By Jack Goldfisher
Eight students competed at international debate tournaments in Chile, Turkey, and the Czech Republic during the summer.
Amelia Miller ’15, Sara Evall ’15, Timothy Song ’15, Tommy Choi ’14, Luke Holthouse ’13, Miranda Van Iderstine ’13, Elle Wilson ’13 and Michelle Choi ’12 each attended one of the World Schools Debate Championships and argued against representatives from almost 50 countries.
Wilson and Holthouse were part of one three-person United States team, and finished in 10th place at the Heart of Europe tournament in Olomouc, Czech Republic. Song also competed at this tournament as part of a different team. Miller was the only Harvard-Westlake student to travel to the Chilean tournament.
Debates at all of the international tournaments were almost an hour long and were conducted in English.
In their free time, Wilson and Holthouse took historical tours of Olomouc and attended the “International Friendship Night,” an event organized by the tournament in which countries’ representatives set up tables representing their nations’ cultures.
Van Iderstine, who was on a team with Evall, debated at the Eurasian Schools Debating Championship in Istanbul, Turkey. Their team made it to the octofinals where they where defeated by a Romanian team.
Michelle and Tommy Choi qualified for the semifinal round before being beaten by a team from Sweden. Michelle Choi also won an individual speaker award.
The debaters were allowed to explore the city freely, and Van Iderstine was impressed by Istanbul, particularly the Hagia Sophia, Istanbul’s historic ancient Basilica.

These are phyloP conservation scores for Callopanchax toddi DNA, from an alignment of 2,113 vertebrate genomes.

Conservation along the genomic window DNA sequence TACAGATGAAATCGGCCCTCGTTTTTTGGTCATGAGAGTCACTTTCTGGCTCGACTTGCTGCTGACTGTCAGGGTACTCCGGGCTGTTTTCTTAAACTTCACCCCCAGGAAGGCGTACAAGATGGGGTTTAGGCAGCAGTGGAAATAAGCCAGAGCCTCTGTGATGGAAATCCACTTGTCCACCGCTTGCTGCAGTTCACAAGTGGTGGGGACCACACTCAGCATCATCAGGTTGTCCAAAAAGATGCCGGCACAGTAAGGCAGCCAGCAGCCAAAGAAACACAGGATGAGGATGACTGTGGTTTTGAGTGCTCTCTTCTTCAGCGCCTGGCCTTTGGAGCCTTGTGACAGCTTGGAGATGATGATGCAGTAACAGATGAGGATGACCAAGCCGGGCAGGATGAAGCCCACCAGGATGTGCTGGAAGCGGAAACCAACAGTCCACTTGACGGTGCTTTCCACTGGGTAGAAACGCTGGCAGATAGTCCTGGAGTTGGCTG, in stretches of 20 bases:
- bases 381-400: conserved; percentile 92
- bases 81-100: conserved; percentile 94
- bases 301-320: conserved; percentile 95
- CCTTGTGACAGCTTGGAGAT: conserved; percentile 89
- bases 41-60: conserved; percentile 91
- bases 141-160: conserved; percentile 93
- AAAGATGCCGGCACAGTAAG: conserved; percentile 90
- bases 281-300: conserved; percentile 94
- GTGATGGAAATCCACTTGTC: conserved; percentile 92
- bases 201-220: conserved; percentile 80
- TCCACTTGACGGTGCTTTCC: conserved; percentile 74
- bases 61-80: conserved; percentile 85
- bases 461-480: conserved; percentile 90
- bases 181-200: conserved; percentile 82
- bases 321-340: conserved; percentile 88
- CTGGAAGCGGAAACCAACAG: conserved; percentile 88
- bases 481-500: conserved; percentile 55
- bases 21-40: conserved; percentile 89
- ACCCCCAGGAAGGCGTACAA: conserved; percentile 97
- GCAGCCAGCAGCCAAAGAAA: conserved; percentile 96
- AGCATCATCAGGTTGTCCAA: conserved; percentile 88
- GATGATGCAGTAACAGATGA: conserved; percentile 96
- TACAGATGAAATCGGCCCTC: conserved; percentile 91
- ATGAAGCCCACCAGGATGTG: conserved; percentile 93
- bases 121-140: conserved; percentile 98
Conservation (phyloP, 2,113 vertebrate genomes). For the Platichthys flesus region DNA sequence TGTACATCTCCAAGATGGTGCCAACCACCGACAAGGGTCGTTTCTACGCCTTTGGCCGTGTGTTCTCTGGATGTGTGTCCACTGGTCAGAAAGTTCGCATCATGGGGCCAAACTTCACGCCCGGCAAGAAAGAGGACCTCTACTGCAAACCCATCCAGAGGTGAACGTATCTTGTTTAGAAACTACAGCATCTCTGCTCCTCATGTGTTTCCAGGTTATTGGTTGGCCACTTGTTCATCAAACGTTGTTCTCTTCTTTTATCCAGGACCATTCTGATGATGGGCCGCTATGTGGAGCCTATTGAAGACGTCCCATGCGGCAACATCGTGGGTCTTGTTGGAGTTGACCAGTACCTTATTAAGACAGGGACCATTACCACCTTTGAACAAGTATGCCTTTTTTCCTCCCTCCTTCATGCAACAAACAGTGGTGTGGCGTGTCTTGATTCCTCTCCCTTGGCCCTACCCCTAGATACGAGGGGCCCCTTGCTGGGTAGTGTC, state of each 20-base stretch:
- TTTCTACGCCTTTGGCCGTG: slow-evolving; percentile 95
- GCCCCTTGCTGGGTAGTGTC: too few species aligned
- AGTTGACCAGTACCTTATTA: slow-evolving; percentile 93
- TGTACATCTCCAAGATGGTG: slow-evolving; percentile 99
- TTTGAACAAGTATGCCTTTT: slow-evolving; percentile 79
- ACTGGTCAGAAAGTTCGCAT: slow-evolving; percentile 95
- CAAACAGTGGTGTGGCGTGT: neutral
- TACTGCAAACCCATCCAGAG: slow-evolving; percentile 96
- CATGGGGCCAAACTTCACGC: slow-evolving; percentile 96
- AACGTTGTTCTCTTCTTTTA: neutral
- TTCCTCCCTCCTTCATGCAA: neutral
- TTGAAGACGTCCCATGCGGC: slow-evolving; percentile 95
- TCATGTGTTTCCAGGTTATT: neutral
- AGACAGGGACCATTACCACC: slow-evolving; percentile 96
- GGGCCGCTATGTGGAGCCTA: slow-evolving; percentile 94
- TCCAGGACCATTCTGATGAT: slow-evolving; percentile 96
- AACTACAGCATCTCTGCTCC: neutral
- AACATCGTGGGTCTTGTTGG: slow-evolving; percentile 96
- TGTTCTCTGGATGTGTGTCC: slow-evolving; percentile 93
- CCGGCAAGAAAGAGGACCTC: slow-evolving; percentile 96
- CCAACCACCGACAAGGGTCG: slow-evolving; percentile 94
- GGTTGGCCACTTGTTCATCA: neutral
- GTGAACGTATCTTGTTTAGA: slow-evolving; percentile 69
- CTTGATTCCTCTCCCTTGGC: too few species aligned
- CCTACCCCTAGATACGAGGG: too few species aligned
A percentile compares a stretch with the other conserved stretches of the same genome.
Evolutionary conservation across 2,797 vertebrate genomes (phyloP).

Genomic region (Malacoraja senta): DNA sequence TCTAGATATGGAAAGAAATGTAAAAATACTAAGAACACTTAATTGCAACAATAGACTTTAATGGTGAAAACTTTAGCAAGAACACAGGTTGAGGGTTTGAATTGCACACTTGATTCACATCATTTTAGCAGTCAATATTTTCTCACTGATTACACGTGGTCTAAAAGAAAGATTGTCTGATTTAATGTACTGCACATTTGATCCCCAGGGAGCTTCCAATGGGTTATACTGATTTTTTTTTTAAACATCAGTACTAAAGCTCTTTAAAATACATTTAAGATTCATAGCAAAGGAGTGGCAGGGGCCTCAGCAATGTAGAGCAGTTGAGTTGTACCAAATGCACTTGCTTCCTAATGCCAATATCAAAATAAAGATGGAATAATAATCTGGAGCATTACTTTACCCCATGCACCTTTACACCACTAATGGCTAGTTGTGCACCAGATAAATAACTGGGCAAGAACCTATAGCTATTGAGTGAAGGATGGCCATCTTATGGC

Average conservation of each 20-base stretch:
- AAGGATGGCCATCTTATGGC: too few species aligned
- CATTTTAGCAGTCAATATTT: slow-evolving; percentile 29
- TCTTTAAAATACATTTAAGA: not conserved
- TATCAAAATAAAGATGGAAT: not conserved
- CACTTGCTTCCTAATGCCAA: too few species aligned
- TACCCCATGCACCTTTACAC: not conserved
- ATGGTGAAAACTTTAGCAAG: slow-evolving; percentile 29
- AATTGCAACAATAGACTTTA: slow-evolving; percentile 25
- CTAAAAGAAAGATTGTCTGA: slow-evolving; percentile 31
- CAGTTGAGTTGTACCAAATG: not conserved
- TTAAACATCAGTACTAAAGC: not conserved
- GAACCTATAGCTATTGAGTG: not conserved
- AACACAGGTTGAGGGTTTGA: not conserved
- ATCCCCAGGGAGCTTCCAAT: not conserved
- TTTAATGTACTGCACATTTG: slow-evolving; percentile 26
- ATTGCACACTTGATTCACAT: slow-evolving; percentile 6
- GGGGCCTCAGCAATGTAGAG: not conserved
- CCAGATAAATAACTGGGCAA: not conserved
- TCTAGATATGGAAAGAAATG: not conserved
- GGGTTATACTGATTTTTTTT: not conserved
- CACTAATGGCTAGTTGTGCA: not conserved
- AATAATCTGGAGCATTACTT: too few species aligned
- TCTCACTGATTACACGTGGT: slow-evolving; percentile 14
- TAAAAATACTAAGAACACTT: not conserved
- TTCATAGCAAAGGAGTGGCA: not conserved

“It was cool to be in a place with buildings and statues that are several times older than the United States,” Van Iderstine said.
She loves representing her country on the international stage, and added,
“The US team has a bad reputation at international tournaments, but we made a great impression and I’m proud of that.”
The students are part of The Debate Union, a national debate organization based at Claremont McKenna College and headed by John Meany, the school’s forensics director. T
he organization, the official representative of Team USA debate, is not affiliated with Harvard-Westlake, but many school debaters choose to debate on an international level through the organization.
No US team was composed of only Harvard-Westlake students.
“It helps to emphasize that we’re competing for the United States,” Tommy Choi said. He added, “It’s an unbelievable feeling to represent your country on the world stage, and the social and historical aspects of the competition made the experience even more fun.”